Over the past three weeks, torrential wet season
rains have fallen throughout parts of south-central Africa, including Zaire,
Tanzania, Mozambique, Malawi, Madagascar and adjacent waters. This image
shows a rainfall accumulation map obtained using NASA's Tropical Rainfall
Measurement Mission (TRMM) satellite, combined with data from other rain
measuring satellites. Three weeks of rain accumulation are shown, beginning
on January 1, 2003. Rainfall accumulations approach two feet in some locations,
leading to serious flooding and the displacement of many people from their
homes. Many areas of the tropics endure a perpetual "drought-flood
seesaw" over the years and this region of Africa is no exception.
These rains, while helping to break a multiple year drought, have also
seriously damaged this season's crops.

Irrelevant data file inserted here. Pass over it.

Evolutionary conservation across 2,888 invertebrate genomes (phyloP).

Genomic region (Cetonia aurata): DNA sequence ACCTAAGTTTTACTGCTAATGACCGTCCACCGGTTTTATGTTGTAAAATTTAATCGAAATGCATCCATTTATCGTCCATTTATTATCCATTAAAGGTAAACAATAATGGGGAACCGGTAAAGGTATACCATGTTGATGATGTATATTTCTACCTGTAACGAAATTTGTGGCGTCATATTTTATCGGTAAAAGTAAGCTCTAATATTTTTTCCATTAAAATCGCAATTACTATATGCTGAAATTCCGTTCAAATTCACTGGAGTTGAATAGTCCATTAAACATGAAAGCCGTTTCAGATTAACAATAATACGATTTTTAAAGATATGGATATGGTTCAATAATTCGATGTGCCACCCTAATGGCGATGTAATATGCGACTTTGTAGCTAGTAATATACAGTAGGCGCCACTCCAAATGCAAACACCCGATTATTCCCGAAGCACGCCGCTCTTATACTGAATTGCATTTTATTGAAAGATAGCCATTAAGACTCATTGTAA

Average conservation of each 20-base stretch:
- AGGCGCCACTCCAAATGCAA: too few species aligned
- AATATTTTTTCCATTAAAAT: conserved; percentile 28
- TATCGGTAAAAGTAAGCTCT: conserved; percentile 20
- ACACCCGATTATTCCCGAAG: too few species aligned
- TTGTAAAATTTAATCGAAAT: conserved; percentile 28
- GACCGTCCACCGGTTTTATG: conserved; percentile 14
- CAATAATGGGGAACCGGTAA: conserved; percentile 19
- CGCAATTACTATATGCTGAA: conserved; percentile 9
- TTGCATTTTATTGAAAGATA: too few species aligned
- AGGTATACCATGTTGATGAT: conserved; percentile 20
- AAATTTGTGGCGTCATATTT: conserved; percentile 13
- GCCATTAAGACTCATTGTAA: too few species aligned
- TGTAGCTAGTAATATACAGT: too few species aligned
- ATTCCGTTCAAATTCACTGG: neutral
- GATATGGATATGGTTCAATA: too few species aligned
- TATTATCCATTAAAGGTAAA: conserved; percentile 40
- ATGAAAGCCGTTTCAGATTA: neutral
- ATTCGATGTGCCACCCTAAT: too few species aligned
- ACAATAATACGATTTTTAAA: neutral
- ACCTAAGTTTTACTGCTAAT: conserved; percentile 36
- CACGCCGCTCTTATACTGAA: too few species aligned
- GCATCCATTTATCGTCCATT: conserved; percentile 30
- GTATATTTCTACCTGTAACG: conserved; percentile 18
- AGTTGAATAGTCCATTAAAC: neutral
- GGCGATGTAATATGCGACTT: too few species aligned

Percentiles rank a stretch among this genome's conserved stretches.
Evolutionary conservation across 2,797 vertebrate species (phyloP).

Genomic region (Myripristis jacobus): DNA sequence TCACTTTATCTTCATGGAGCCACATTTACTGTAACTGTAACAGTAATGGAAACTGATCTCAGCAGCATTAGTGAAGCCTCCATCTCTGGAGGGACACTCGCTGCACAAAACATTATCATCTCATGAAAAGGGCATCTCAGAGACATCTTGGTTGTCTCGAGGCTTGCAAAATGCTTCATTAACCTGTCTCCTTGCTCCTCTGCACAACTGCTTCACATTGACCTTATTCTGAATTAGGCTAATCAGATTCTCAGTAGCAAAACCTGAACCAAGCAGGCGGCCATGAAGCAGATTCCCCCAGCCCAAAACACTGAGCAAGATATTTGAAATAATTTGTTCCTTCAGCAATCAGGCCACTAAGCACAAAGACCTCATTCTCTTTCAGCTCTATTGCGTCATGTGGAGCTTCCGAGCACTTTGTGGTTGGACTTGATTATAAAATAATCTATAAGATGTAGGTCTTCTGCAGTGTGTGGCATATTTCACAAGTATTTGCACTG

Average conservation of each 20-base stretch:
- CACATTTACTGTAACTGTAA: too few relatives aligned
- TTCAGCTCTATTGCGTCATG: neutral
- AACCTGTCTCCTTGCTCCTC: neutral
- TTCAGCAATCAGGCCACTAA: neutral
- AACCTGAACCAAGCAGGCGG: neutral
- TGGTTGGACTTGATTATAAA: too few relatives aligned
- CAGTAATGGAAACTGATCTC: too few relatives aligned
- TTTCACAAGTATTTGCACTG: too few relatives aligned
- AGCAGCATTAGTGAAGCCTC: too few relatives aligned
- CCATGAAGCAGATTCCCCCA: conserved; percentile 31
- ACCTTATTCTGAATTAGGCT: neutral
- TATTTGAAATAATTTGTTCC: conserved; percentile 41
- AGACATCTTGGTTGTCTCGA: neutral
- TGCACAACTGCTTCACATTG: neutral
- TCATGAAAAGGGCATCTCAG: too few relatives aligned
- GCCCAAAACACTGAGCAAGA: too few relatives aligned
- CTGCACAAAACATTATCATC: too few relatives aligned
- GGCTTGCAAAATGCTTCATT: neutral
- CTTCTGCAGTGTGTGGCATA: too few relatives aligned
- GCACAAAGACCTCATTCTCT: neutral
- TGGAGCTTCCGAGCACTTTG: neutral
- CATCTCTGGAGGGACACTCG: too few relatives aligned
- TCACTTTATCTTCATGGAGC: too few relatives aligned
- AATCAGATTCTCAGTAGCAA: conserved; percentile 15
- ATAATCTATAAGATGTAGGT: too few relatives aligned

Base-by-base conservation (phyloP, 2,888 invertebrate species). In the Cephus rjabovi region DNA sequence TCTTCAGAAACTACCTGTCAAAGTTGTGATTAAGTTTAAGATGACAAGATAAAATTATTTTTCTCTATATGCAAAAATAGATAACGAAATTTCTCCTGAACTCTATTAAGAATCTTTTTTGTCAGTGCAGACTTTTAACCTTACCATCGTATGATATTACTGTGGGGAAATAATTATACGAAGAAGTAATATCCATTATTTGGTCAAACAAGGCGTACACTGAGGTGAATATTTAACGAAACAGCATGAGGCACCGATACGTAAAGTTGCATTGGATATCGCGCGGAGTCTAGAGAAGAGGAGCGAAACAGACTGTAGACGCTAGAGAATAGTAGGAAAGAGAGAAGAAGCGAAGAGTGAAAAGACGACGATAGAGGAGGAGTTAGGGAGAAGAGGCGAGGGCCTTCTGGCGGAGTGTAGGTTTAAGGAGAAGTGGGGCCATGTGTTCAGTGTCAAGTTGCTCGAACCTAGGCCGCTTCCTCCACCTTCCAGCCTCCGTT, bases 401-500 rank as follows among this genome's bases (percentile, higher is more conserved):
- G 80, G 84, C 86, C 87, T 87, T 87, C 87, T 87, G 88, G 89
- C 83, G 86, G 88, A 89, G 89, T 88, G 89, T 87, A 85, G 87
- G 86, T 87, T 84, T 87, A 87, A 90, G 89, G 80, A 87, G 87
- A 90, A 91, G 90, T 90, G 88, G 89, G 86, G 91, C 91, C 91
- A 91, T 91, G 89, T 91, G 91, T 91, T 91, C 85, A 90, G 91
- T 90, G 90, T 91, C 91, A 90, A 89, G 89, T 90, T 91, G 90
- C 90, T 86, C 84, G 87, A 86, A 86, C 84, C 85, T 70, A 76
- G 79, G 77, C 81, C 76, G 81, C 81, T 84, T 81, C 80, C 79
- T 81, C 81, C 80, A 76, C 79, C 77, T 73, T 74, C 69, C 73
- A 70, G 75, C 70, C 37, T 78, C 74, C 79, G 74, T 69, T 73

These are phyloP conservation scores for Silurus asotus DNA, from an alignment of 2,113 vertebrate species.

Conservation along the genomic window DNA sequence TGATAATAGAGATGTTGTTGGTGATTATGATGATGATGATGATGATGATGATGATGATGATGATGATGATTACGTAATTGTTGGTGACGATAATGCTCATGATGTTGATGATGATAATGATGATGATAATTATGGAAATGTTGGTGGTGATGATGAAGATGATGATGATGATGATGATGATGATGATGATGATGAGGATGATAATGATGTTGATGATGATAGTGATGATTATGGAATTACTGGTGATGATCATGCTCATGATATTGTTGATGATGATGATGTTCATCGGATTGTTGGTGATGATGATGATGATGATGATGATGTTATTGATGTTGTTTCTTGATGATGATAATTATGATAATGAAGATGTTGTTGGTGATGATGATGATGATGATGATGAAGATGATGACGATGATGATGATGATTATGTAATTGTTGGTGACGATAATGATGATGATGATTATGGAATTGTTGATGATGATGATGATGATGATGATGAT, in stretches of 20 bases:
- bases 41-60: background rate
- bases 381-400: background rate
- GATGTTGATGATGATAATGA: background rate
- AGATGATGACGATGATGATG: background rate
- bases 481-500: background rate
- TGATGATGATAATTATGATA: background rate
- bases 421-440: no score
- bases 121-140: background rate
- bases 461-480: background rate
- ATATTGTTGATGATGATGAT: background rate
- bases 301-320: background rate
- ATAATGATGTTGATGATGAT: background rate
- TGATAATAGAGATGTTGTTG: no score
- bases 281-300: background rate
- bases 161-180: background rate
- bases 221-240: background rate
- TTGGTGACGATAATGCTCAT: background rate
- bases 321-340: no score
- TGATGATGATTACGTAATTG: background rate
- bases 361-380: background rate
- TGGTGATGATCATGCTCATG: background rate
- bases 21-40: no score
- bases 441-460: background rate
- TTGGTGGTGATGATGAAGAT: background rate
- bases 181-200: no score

The heavy rains are an extreme manifestation
of the annual pattern of summer rainfall across the southern hemisphere,
known as the Intertropical Convergence Zone (ITCZ). Over south central
Africa, warm and humid air flowing off the Arabian Sea clashes with the
hot, dry Harmattan (desert wind) blowing southward off northern Africa.
Violent thunderstorm rains erupt within this atmospheric battle zone. The
heavy rains shown in the image over Tanzania and neighboring countries
were enhanced by mountainous terrain. The mountains force moisture-laden
air from the ocean to ascend, producing more rain within clouds, then concentrate
rain runoff into narrow valleys.
Other extreme rainfall events from the past
year can be seen on the TRMM website (trmm.gsfc.nasa.gov).
Image courtesy of Hal Pierce, NASA Goddard
Space Flight Center.
more information on Flooding in South Eastern Africa please see the ReliefWeb
Natural Disaster Homepage